Maine regulators are reviewing the transmission planning processes and decision-making criteria used by the state’s transmission and distribution (T&D) utilities and the related cost implications.
Specifically, the state Public Utilities Commission said in its recently issued notice of investigation that it will review transmission planning standards and reliability/needs assessment methodologies and assumptions used by the investor-owned T&D utilities to determine local transmission needs.
The PUC said it also seeks to assess the impact, or potential impact, of the newly proposed bulk electric system (BES) definitions upon local transmission systems and related planning.
In November 2010, FERC directed the North American Electric Reliability Corporation (NERC) to revise the definition of BES so that it encompasses all elements and facilities needed for the reliable operation and planning of the interconnected bulk power system.
NERC staff prepared for comment a definition of the BES, draft technical principles for exceptions to the general BES definition and draft rules of procedure to govern the exceptions process. These draft documents and their subsequent iterations prepared by NERC staff are expected to be acted upon by the NERC board of trustees in early 2012, the PUC added.
A new BES definition, if adopted by NERC and approved by FERC, will cause the need for additional upgrades to the local transmission network in Maine and thereby increase electricity costs to consumers, the PUC said.
Since transmission lines that are below 69-kV or substation facilities of any voltage do not require a certificate of need, there is a chance for substantial build-out of transmission that could increase costs to Maine ratepayers without the PUC’s determination of whether such transmission is in the public interest.
The PUC also said its investigation will examine differences and similarities among Maine T&D utilities’ planning standards, methodologies and assumptions, and the extent to which such standards are mandated by the relevant planning authority.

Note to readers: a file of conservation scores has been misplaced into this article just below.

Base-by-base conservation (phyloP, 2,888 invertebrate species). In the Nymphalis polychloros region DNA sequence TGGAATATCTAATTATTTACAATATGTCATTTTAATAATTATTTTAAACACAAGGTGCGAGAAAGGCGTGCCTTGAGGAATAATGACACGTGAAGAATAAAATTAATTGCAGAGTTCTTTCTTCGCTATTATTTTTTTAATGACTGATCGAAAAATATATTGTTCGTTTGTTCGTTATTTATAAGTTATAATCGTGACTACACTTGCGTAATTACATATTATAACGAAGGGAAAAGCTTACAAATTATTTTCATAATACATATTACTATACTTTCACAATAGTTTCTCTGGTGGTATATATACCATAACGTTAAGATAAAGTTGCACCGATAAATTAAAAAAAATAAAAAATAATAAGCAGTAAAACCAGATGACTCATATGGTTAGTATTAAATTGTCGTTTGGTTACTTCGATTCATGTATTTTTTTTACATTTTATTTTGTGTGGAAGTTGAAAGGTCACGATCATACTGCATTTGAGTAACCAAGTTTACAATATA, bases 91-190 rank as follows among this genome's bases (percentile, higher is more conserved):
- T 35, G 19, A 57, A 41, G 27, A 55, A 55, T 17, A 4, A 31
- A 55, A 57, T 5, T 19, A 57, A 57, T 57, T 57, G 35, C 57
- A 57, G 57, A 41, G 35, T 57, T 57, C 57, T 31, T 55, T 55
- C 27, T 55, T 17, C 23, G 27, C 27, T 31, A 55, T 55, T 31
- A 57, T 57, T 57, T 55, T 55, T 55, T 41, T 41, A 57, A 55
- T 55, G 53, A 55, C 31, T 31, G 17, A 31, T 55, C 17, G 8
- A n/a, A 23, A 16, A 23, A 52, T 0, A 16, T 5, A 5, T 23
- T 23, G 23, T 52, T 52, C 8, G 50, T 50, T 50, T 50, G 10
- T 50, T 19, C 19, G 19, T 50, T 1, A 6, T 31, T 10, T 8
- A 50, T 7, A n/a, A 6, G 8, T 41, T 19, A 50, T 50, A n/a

The investigation will examine regulatory options for oversight of transmission and related retail rates, including the extent to which facilities are classified as transmission or distribution, the PUC said.
“Among our objectives in opening this investigation is to determine the extent, if any, to which the commission should exercise its authority to mandate or constrain any particular transmission planning standards or how those standards are applied,” the PUC said.
Once the investigation is complete, the PUC said it expects that it and others, including Bangor Hydro Electric, Central Maine Power Company and Maine Public Service Company, will have enough guidance concerning the utilities’ use of planning standards to avoid the ad hoc examination of those standards that has characterized PUC proceedings involving transmission projects.
The PUC also said it expects the investigation, once concluded, to provide it with greater confidence that the transmission projects that are not directly subject to the PUC’s approval are the product of analysis that, at least in broad outline, has been confirmed as appropriate for ensuring reliability and sufficiently sensitive to cost.
Since the restructuring of Maine’s electric industry, various policy changes have contributed to increases in the amount of transmission investment made in the state and New England, the PUC said.
While some of these projects have qualified as pool transmission facilities, for which regional cost recovery are allowed, others have been determined to be local in nature and are paid by the ratepayers of the utility building the project. Transmission costs for regional projects and local projects – or portions of regional projects determined to be local in nature – in the state and region have increased in recent years, the PUC added.
Bangor Hydro and Maine Public Service are owned by Emera. Central Maine Power is a subsidiary of Iberdrola USA, which is a subsidiary of Iberdrola S.A.
Corina Rivera-Linares, chief editor for TransmissionHub, has covered the U.S. power industry for the past 16 years. Before joining TransmissionHub, Corina covered renewable energy and environmental issues, as well as transmission, generation, regulation, legislation and ISO/RTO matters at SNL Financial. She has also covered such topics as health, politics, and education for weekly newspapers and national magazines. She can be reached at firstname.lastname@example.org.